It might sound hopeless to try to find a bagel in China, but many foreigners open restaurants to cater to foreign tastes. In Chengdu, Tongzilin is a neighborhood well known for being home to most foreigners who live there, complete with Italian, Mexican, American, and other international restaurants.
It was in Tongzilin that I came closest to achieving my goal: an Israeli-owned shop called Munchwich that offered incredible bagel sandwiches. It took two subway transfers, a 10-minute bike ride in the rain, and 15 minutes waiting inside the restaurant itself for the hostess to tell me that, for whatever reason, I could not just order a bagel and cream cheese. I don’t think they even had cream cheese in the store.
My failure at an Israeli restaurant, of all places, should have been an indication that it would only be bad luck from here on out. Every time I had a new lead on where I might be able to find my treasure, the road led to a dead end: the American bagel shop that had recently closed, the numerous foreign grocery stores across the city that always carried Philadelphia cream cheese but never any bagels.
Twice, I came upon Chinese bakeries that claimed to be French or Western style and apparently sold bagels in-store. Both offered me the promise of a bagel, but there were two problems: First, the cashiers had no idea what I meant by “cream cheese” and there seemed to be no translation that made sense to them. Second, when I reluctantly bit into my plain bagel, it tasted … sweet. Baking became popular in China as a result of Western influence, and all things baked in an oven or made with Western-style bread are apparently considered desserts. Any Westerner who has spent time in China will understand the feeling of biting into a sugary piece of “French bread.” Defeat never tasted so sweet.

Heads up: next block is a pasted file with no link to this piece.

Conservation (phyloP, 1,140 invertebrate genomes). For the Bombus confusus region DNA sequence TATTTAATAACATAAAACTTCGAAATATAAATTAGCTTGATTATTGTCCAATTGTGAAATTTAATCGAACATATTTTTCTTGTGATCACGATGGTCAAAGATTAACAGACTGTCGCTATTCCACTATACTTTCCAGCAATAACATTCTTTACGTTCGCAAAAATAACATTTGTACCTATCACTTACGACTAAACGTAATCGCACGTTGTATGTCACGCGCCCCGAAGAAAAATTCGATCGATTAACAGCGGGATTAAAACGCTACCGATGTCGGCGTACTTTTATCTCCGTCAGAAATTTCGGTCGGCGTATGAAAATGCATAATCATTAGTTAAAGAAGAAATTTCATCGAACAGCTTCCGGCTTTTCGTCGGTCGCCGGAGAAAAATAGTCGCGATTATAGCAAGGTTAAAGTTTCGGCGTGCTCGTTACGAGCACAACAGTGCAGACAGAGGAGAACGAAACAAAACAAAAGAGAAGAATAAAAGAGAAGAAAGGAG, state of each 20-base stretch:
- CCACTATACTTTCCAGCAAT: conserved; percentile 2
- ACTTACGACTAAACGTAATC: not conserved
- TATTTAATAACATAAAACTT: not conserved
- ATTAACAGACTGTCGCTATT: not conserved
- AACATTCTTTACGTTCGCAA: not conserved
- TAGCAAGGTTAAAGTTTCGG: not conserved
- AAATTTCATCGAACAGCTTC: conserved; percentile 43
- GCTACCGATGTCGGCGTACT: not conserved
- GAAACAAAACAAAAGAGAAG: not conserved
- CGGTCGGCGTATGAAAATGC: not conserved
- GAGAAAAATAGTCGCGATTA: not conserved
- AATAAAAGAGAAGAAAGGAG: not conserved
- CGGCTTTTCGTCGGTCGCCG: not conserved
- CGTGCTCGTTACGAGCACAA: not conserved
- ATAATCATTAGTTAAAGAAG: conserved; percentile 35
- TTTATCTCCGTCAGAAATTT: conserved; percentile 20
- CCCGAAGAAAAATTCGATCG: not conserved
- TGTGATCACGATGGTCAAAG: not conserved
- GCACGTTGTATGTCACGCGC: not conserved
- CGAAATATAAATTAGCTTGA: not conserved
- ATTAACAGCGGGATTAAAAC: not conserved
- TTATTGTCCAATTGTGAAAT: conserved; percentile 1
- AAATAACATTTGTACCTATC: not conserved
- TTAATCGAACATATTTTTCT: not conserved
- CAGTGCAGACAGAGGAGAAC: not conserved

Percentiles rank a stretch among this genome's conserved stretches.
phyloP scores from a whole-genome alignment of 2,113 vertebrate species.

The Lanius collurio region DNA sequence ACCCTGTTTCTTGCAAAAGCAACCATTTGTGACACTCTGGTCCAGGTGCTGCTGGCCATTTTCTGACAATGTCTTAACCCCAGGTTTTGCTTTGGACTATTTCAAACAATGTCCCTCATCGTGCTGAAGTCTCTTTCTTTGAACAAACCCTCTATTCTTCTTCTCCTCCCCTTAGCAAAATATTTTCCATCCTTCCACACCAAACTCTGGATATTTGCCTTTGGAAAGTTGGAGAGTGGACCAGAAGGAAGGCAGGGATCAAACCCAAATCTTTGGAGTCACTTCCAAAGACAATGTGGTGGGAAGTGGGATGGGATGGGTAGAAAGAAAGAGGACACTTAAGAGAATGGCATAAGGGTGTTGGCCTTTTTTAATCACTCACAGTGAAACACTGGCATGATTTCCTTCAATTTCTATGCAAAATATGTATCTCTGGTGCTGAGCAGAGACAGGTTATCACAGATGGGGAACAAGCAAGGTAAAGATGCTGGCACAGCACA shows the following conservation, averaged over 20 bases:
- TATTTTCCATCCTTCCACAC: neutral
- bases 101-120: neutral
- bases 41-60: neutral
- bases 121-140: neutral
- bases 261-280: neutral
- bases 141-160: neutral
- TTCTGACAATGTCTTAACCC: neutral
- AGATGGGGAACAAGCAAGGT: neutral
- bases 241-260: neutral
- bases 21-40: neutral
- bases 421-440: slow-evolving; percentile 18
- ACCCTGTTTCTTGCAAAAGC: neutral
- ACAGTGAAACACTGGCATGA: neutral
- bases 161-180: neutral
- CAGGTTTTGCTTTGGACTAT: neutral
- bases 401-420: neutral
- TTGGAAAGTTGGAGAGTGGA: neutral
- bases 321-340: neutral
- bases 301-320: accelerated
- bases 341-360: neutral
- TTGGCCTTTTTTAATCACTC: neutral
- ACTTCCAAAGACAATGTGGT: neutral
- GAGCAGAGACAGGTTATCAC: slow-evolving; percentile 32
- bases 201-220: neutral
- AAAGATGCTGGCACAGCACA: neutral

I was beginning to lose hope when it finally came time to spend the final few weeks of my trip traveling; I would spend five days in Beijing, one of China’s most international cities. Some exhaustive Google searching uncovered a hidden gem called Mrs. Shanen’s Bagels, which claimed to sell real Brooklyn-style bagels right in the center of the capital. Although I was only a week away from heading back home to the U.S., where I could get as many mediocre bagels as my heart desired, the closeness of it was too strong to pass up. I spent half a day trying to track this place down only to find it hidden in an obscure Beijing neighborhood, a locked fence blocking me from approaching it. Mrs. Shanen’s Bagels had closed.